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Cell Mol Life Sci. 2008 Feb;65(3):445-54.

The Penicillium chrysogenum antifungal protein PAF, a promising tool for the development of new antifungal therapies and fungal cell biology studies.

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Biocenter, Division of Molecular Biology, Innsbruck Medical University, Fritz-Pregl Strasse 3, A-6020 Innsbruck, Austria.


In recent years the interest in antimicrobial proteins and peptides and their mode of action has been rapidly increasing due to their potential to prevent and combat microbial infections in all areas of life. A detailed knowledge about the function of such proteins is the most important requirement to consider them for future application. Our research in recent years has been focused on the low molecular weight, cysteine-rich and cationic antifungal protein PAF from Penicillium chrysogenum, which inhibits the growth of opportunistic zoo-pathogens including Aspergillus fumigatus, numerous plant-pathogenic fungi and the model organism Aspergillus nidulans. So far, the experimental results indicate that PAF elicits hyperpolarization of the plasma membrane and the activation of ion channels, followed by an increase in reactive oxygen species in the cell and the induction of an apoptosis-like phenotype. Detailed knowledge about the molecular mechanism of action of antifungal proteins such as PAF contributes to the development of new antimicrobial strategies that are urgently needed.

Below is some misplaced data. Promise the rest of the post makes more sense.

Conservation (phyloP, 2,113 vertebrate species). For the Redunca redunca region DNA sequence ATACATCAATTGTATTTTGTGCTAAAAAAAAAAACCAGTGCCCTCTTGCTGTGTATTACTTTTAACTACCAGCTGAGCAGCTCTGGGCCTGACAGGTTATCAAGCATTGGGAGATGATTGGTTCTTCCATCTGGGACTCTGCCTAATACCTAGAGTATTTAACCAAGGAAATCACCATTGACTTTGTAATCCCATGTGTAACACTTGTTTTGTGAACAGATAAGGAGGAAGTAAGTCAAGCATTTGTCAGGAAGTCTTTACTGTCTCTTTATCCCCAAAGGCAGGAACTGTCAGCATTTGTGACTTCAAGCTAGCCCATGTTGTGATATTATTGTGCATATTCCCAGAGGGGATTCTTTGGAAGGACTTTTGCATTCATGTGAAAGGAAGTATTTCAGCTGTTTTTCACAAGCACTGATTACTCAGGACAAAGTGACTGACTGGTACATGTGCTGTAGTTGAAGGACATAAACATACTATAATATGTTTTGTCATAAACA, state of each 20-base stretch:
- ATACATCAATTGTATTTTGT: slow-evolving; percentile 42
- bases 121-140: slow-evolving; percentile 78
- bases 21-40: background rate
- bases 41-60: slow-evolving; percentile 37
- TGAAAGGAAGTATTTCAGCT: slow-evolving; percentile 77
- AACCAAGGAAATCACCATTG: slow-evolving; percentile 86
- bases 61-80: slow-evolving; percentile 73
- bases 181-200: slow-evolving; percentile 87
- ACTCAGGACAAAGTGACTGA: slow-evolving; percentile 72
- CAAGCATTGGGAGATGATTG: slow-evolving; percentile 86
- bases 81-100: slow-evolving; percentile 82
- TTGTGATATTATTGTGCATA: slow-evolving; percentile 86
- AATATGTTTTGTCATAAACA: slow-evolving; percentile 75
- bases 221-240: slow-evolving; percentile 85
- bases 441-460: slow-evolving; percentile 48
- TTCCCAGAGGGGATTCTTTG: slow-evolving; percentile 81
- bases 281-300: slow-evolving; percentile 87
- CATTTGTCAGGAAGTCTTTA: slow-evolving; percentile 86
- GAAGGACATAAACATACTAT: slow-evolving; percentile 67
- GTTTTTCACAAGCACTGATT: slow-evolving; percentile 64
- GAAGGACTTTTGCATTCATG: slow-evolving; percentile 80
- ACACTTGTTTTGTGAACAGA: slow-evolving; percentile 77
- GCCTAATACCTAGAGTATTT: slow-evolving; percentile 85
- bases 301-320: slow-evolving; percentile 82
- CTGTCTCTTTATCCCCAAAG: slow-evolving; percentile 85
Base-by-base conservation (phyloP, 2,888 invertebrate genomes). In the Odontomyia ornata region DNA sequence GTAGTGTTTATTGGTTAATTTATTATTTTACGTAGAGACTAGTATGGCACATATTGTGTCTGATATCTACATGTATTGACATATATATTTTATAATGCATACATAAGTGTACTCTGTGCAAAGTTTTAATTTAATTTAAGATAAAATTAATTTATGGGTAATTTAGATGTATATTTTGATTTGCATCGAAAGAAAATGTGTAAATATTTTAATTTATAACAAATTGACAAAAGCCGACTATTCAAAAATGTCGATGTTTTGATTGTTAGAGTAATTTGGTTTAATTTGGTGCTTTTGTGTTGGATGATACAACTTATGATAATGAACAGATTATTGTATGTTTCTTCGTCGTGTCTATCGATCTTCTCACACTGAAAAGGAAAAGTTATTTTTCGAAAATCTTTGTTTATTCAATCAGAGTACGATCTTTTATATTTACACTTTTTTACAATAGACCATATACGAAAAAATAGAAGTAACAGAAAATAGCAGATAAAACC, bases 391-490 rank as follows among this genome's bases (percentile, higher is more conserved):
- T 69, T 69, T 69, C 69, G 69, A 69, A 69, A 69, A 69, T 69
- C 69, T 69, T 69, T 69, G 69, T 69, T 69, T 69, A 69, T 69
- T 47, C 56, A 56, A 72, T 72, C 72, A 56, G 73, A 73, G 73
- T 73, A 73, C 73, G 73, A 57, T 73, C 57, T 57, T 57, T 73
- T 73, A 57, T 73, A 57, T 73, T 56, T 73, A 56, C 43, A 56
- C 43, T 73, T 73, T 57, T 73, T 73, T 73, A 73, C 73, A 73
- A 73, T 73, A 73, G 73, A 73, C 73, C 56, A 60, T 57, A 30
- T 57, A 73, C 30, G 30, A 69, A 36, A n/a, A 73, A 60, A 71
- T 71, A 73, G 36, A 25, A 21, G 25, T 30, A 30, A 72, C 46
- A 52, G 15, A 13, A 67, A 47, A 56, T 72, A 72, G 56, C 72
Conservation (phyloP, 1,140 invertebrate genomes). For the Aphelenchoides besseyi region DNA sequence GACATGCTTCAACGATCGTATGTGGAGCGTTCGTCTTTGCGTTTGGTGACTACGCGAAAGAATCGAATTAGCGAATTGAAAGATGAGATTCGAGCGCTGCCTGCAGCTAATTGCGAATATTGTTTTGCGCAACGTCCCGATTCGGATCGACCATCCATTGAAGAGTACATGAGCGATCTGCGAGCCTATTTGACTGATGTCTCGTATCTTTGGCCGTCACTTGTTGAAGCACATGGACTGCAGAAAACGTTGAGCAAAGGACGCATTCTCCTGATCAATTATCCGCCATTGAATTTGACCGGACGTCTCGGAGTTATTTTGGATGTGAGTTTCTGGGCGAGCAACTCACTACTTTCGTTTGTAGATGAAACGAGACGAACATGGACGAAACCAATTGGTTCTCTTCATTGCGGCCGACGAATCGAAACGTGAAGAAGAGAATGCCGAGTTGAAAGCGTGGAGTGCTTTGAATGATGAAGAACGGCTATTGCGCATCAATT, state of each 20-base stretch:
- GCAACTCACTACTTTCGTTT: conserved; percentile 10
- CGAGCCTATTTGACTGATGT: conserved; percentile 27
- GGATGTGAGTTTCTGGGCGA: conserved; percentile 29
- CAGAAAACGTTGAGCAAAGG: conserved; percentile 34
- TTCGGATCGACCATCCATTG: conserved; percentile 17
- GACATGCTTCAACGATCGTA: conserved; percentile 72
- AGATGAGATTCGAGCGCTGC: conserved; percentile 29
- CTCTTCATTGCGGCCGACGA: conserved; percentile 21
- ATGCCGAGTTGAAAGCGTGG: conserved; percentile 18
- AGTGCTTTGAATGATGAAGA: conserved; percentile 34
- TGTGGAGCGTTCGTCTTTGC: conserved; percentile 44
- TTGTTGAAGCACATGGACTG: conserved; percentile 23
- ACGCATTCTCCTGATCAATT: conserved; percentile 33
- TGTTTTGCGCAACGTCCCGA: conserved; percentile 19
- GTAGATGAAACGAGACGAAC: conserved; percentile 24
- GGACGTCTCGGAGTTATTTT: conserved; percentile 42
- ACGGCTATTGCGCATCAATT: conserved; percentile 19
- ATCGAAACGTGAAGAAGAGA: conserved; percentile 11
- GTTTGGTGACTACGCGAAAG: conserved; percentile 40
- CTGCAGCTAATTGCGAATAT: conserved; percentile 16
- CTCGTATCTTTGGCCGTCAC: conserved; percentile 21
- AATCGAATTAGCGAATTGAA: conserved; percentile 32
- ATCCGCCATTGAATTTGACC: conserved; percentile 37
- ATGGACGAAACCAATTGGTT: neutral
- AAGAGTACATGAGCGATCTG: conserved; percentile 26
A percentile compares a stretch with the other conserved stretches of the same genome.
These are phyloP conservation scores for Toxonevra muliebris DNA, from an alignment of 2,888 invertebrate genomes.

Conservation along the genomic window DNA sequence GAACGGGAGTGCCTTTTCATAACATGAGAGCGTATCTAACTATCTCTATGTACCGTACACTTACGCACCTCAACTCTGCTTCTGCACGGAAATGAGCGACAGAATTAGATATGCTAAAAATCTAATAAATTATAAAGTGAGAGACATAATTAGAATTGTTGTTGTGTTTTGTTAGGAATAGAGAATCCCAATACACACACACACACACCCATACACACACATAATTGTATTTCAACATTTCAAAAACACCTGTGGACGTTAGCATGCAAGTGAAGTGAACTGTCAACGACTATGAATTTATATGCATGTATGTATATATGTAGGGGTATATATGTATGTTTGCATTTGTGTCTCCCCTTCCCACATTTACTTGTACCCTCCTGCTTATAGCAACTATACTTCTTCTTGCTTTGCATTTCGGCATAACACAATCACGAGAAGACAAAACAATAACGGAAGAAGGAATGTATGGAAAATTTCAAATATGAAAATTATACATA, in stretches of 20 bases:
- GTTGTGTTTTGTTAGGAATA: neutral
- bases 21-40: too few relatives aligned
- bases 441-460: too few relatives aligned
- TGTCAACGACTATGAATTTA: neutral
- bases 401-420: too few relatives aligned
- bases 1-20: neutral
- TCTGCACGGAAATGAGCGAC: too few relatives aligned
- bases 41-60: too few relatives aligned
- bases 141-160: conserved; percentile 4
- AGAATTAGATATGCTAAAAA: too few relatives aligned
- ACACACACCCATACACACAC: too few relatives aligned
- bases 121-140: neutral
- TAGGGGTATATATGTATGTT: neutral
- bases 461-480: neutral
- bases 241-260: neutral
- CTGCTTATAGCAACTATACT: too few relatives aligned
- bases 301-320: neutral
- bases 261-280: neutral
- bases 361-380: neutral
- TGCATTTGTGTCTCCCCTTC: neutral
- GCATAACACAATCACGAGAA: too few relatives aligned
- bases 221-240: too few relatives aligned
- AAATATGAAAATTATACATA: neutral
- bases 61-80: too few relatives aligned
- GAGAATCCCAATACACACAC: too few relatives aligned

[Indexed for MEDLINE]

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